World Library  
Flag as Inappropriate
Email this Article

Titanic: Music from the Motion Picture

Titanic: Music from the Motion Picture
Film score by James Horner
Released November 18, 1997
Recorded 1996–1997
Length 72:29
Label Sony Classical/Sony Music Soundtrax
Producer James Horner
James Horner chronology
Deep Impact
Singles from Titanic: Music from the Motion Picture
  1. "My Heart Will Go On"
    Released: December 8, 1997
Professional ratings
Review scores
Source Rating
Film Score Reviews
Movie Wave

Titanic: Music from the Motion Picture is the soundtrack to the film of the same name composed, orchestrated and conducted by James Horner. The soundtrack was released by Sony Classical/Sony Music Soundtrax on November 18, 1997.[1] Riding the wave of the film's immense success, the soundtrack shot to the top of the charts in nearly two-dozen territories,[2] selling over 30 million copies, becoming one of the best-selling albums of all time, and the highest-selling primarily orchestral soundtrack ever.[3]

In 2012, the album, along with its successor Back to Titanic, was re-issued as part of the Collector's Anniversary Edition set for the 3D re-release of the film.

Album information

Director James Cameron originally intended Enya to compose the music, and in fact put together a rough edit of the film using her music as a temporary soundtrack. After she declined, he approached James Horner. Their relations were cold after their first cooperation in Aliens, but the soundtrack of Braveheart made Cameron overlook it. Horner composed the soundtrack having in mind Enya's style; Norwegian singer Sissel Kyrkjebø performed the wordless vocals on the soundtrack.

Horner knew Sissel from the album Innerst i sjelen and he particularly liked how she sang the song Eg Veit I Himmerik Ei Borg ("I Know in Heaven There Is a Castle"). Horner had tried 25 or 30 singers and, in the end, he chose Sissel to sing the wordless tune.[4]

Céline Dion, who was no stranger to movie songs in the 1990s, sang "My Heart Will Go On", the film's signature song written by James Horner and Will Jennings. At first, Cameron did not want a song sung over the film's ending credits, but Horner disagreed. Without telling Cameron, he went ahead and wrote the song anyway, and recorded Dion singing it. Cameron changed his mind when Horner presented the song to him. "My Heart Will Go On" became a worldwide smash hit, going to the top of the music charts around the world.[5][6] "My Heart Will Go On" also ended up winning the 1997 Academy Award for Best Original Song as well as the Golden Globe Award for Best Original Song in 1998.

Other artists were invited to submit songs for the movie including contemporary Christian artist Michael W. Smith. He mentions in the liner notes to the song "In My Arms Again" from his 1998 album Live the Life;[7] "Inspired and written for the movie Titanic, grateful for the opportunity to send them a song; grateful it landed on this record."

For the choral background of certain tracks, Horner made use of a digital choir instead of a real one; after the orchestral music was recorded, Horner personally performed the synthesized choir over a playback of the recording.[8][9] The idea behind using electronics, rather than a real choir, stemmed from Horner wanting to avoid a 'church'-like sound.[10]

Track listing

Written by James Horner/Will Jennings, this ballad won four Grammy Awards and reached number-one in more than twenty-five countries. Horner heavily used fullorchestra, Sissel's vocals, Synthesizer and flute to create the Titanic: Music from the Motion Picture.

Problems playing this file? See .
  • All music composed and conducted by James Horner.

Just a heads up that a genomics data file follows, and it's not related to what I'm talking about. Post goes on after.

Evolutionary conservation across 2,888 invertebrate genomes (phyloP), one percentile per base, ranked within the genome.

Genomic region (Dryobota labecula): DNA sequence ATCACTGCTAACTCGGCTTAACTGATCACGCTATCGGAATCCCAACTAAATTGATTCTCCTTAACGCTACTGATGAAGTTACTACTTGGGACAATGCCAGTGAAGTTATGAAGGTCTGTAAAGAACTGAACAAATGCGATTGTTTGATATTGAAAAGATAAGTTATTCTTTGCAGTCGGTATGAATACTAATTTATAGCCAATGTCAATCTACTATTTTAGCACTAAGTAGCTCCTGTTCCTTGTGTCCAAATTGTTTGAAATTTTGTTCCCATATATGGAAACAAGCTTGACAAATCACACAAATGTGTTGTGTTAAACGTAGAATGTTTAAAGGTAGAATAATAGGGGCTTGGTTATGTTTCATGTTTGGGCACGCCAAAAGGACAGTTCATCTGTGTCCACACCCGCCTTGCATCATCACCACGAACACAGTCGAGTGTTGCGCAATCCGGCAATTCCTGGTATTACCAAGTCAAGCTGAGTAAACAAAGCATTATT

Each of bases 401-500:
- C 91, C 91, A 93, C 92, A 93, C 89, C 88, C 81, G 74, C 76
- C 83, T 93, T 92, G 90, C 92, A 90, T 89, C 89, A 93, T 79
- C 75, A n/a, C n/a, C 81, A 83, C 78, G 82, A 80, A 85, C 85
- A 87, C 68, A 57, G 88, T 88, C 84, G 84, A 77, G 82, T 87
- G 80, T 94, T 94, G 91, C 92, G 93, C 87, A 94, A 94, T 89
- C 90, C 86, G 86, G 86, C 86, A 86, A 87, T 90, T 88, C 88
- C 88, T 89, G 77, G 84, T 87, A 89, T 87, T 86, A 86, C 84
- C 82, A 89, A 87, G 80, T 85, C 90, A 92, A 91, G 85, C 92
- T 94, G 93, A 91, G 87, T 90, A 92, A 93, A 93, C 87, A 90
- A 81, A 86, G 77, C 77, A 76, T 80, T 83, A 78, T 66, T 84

1. "Never an Absolution" – 3:03
  2. "Distant Memories" – 2:23
  3. "Southampton" – 4:01
  4. "Rose" – 2:52
  5. "Leaving Port" – 3:26
  6. "Take Her to Sea, Mr. Murdoch" – 4:31
  7. "Hard to Starboard" – 6:52
  8. "Unable to Stay, Unwilling to Leave" – 3:56
  9. "The Sinking" – 5:05
  10. "Death of Titanic" – 8:26
  11. "A Promise Kept" – 6:02
  12. "A Life So Changed" – 2:13
  13. "An Ocean of Memories" – 7:57
  14. "My Heart Will Go On (Love Theme from Titanic)" lyric by Will Jennings, vocals by Céline Dion, produced by James Horner, Walter Afanasieff, and Simon Franglen – 5:11
  15. "Hymn to the Sea" – 6:26

Chart success

Titanic: Music from the Motion Picture became the highest-selling primarily orchestral film score in history, with worldwide sales surpassing 30 million copies. The success led to the release of a second volume, called Back to Titanic which contained a mixture of previously unreleased soundtrack recordings and newly recorded performances of some of the songs in the film, including one track recorded by Clannad (of which Enya is an ex-member) singer, Máire Brennan. Back to Titanic was certified platinum by the RIAA.[11]

The soundtrack quickly moved up the Billboard 200, going from number eleven to number one on the chart in January, 1998. It would remain at the top for sixteen straight weeks until it was replaced by the Dave Matthews Band album Before These Crowded Streets. No album since has spent at least ten consecutive weeks at number-one. The soundtrack has been certified 11× Platinum for 11 million copies shipped in the United States,[12] becoming the best-selling album of 1998, and the fastest-certified soundtrack album ever.[13][14]

The soundtrack also hit number-one in at least 14 other countries, including the United Kingdom, Canada, and Australia. The soundtrack was certified 5× Platinum by the ARIA in Australia for 350,000 copies shipped.[15] It was certified 3× Platinum in the United Kingdom for over 900,000 copies shipped;[16] and was certified diamond by the CRIA in Canada for 1 million copies shipped.[17] The soundtrack is the best-selling foreign repertoire in Taiwan with 1.1 million copies sold, and is the only foreign album to have sold more than one million copies, being certified 22× Platinum.

Charts and certifications

See also


  1. ^ "James Horner – Titanic (Music From The Motion Picture)". Discogs. Retrieved 17 July 2014. 
  2. ^ Titanic: Anatomy of a Blockbuster Google Books. Retrieved 2010-07-28.
  3. ^ Film Score Retrieved 2010-07-28.
  4. ^ The Wall Street Journal: In Titanic's Wake: A Voice to Remember . . .
  5. ^ [1]
  6. ^ [2]
  7. ^ Live the Life
  8. ^ Scoring, Not Sinking. Retrieved on 2011-01-19.
  9. ^ Q & A with James Horner 12/97. Retrieved on 2011-01-19.
  10. ^ National Public Radio Interview 12/97. (1997-12-28). Retrieved on 2011-01-19.
  11. ^ RIAA. Retrieved 2009-12-05.
  12. ^ Gold & Platinum – January 19, 2011. RIAA. Retrieved on 2011-01-19.